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OISE degree opens doors for alumna to help aboriginal communities


By Fred Michah Rynor

December 4, 2012

OISE alumna Tracey KingOISE and U of T are both known for going above and beyond when it comes to employee advancement and Tracey King is one of hundreds who jumped at the chance to evolve into a whole new world of service.

Tracey King or Essinhs Kwe which in the Anishnawbe translation means Little Shell Woman is Pottawatomi and Ojibway and belongs to the Otter Clan. She is also a band member of Wasauksing First Nation, Ontario.

Originally an Academic and Financial Aid Counsellor at First Nations House and seconded as Registrar of the Transitional Year Programme at U of T, King noticed an ad a few years ago stating that U of T was looking for staff members who would be interested in taking an OISE M.Ed. program in Higher Education with an emphasis on Leadership in the Department of Theory and Policy Studies (recently renamed the Department of Leadership, Higher and Adult Education).

King jumped at the chance, especially since it offered a compressed format which wouldn't compete with her day-to-day responsibilities on campus. The course also fit in perfectly with her home life as a single parent.

"I took the ten courses option in 2007 and completed them all three years later," King says. "It was an amazing opportunity for me to learn about university and college administration and the various aspects of student experience, recurring academic and student challenges and contemporary issues in post-secondary education."

What made things especially positive for King was the fact that her professors were "not only excellent but incredibly interesting as well," she recalls. "My courses with Dan Lang and Katherine Janzen were particularly wonderful and I keep in touch with them to this day."

King says her degree has opened many doors as well as lifting her confidence level to embark on new careers. Today, she is the Aboriginal Human Resources Consultant in the Office of Aboriginal Initiatives for Ryerson University after a stint with Ontario's Ministry of Aboriginal Affairs as a Senior Advisor, Social Education Unit. She's also an instructor of five full credit courses for the Bachelor of Aboriginal Adult Education program for Brock University which is taught at the Toronto Council Fire Native Cultural Centre.

"This diversity in my work is the direct result of my OISE degree," states King. "I really enjoy working in both education and Aboriginal issues and it was my Masters degree which allowed me to apply for these positions. Today, I work on recruiting and hiring Aboriginal staff or, as I have named it, Aboriginal Intellectual Capital. I'm also developing a Career Paths program for First Nations, Métis and Inuit students in both the public, private and social sectors and I've designed and researched an Aboriginal hiring guide which will be used by Ryerson and available soon online for all interested employers. I've worked with a diversity of these peoples who possess a great many leadership and lived experiences and I want to reach out and hire them; for example, the two-spirited (Aboriginal LGBTQ) community."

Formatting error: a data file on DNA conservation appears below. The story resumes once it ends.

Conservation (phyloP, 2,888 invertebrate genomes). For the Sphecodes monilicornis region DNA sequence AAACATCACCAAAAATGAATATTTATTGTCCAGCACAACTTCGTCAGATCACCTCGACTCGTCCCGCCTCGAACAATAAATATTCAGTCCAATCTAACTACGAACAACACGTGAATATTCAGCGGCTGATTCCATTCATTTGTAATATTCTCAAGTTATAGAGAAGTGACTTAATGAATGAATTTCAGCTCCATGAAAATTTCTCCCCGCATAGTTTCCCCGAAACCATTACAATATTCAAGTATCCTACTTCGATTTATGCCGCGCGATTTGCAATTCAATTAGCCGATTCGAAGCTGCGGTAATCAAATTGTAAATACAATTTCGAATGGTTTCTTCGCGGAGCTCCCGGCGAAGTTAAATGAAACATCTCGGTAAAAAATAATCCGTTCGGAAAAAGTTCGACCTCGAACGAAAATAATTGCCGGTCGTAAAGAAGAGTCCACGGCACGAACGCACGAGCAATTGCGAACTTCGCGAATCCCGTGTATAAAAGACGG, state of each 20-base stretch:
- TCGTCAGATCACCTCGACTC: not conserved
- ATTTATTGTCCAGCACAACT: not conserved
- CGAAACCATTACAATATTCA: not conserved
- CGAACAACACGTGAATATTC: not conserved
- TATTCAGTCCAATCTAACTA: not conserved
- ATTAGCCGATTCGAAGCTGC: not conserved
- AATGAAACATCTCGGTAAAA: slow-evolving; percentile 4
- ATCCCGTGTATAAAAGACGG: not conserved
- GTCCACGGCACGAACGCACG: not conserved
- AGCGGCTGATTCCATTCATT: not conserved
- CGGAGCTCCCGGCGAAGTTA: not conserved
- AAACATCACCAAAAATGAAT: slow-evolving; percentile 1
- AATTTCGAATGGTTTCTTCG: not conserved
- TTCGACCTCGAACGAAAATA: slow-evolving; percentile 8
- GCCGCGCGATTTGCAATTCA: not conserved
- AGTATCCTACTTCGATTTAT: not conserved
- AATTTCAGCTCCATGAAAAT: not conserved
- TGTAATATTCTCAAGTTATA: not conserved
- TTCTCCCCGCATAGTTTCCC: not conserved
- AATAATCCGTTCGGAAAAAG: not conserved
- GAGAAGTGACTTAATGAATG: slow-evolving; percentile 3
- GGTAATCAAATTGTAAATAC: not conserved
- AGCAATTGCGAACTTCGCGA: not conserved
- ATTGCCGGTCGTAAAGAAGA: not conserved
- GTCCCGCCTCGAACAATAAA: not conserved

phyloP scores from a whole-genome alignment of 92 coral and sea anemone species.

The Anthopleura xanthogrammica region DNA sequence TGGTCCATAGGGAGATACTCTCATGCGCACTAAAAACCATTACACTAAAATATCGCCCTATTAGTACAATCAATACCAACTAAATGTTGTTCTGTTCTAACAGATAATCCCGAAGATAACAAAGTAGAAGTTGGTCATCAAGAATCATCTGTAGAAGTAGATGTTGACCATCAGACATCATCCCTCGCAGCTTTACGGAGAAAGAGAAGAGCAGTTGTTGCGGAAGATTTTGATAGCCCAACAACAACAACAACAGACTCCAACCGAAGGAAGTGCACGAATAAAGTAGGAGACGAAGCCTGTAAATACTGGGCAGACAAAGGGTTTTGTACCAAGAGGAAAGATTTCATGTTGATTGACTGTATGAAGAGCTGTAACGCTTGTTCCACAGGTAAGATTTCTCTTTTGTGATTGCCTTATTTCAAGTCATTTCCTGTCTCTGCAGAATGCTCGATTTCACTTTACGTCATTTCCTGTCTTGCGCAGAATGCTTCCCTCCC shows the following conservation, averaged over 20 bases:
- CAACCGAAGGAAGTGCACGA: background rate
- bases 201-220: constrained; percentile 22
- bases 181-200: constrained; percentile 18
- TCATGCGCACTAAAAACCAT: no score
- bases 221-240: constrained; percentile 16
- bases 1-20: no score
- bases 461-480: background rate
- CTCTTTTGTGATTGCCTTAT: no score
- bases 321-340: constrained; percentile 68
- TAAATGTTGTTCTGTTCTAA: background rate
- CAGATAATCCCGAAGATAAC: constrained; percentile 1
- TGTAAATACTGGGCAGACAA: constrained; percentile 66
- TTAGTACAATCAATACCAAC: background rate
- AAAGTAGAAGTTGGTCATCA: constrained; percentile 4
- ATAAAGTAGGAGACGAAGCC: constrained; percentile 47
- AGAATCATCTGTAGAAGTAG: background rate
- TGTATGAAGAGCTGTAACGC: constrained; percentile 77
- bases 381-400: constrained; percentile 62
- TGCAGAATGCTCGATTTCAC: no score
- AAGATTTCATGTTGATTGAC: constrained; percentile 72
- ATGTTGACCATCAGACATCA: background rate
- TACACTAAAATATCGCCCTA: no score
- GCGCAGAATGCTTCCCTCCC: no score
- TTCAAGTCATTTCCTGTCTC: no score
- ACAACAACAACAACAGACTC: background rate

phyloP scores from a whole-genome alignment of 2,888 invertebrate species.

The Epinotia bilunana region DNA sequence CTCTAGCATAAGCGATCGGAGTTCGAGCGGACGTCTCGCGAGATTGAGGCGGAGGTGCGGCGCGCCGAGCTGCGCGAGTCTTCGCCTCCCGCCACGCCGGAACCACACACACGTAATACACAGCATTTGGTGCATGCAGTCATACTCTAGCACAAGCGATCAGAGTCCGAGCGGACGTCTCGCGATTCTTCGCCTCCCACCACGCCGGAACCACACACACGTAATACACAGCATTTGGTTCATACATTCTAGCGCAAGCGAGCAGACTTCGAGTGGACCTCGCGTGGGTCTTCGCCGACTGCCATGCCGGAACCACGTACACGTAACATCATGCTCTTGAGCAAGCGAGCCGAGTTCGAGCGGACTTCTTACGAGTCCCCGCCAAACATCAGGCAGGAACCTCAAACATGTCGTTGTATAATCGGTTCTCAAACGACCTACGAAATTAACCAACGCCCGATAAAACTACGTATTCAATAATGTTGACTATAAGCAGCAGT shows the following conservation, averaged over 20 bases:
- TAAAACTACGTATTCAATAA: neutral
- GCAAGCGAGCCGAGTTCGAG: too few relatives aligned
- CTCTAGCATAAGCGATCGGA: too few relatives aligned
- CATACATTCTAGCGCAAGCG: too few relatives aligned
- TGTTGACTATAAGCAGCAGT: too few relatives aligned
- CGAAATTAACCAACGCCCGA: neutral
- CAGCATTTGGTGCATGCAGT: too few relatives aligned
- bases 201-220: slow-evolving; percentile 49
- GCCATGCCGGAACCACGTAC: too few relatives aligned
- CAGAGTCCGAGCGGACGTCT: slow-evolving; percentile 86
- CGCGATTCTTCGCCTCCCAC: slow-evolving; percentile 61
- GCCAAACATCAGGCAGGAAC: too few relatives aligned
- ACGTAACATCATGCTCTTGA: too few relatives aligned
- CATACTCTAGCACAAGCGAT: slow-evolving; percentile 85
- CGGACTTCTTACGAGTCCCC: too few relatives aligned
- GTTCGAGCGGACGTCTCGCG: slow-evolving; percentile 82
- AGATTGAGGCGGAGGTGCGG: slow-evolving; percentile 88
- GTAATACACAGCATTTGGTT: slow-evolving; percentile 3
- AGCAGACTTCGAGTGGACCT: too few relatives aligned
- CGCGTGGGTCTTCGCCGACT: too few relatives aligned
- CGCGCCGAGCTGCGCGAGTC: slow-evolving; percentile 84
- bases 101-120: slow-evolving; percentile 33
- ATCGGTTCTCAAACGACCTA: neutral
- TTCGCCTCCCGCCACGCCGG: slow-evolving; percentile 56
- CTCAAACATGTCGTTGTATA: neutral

King also credits her colleagues and friends at OISE's SAGE initiative (Supporting Aboriginal Graduate Enhancement) where First Nations students, staff and faculty met for symposiums (often on First Nations issues) as well as joining forces to assist each other both academically and professionally.

"My OISE degree made it possible for me to volunteer this past year as the Vice-President, Internal, for the Aboriginal Professional Association of Canada (APAC)," she adds.

"I felt so alienated when I graduated from high school and became a university student," King recalls. "My first experience at another university was quite negative, partly because there were no Aboriginal student services or events for the few students like me. It was at OISE where I felt that I'd arrived at the right place."

In fact, King's very first term paper. 'Fostering Aboriginal Leadership: Increasing Enrollment and Completion Rates In Canadian Post-Secondary Institutions', ended up being published in the College Quarterly Journal in 2008 and this article is still being referred to throughout North America.

Her next goal? To get her PhD in education and continue teaching.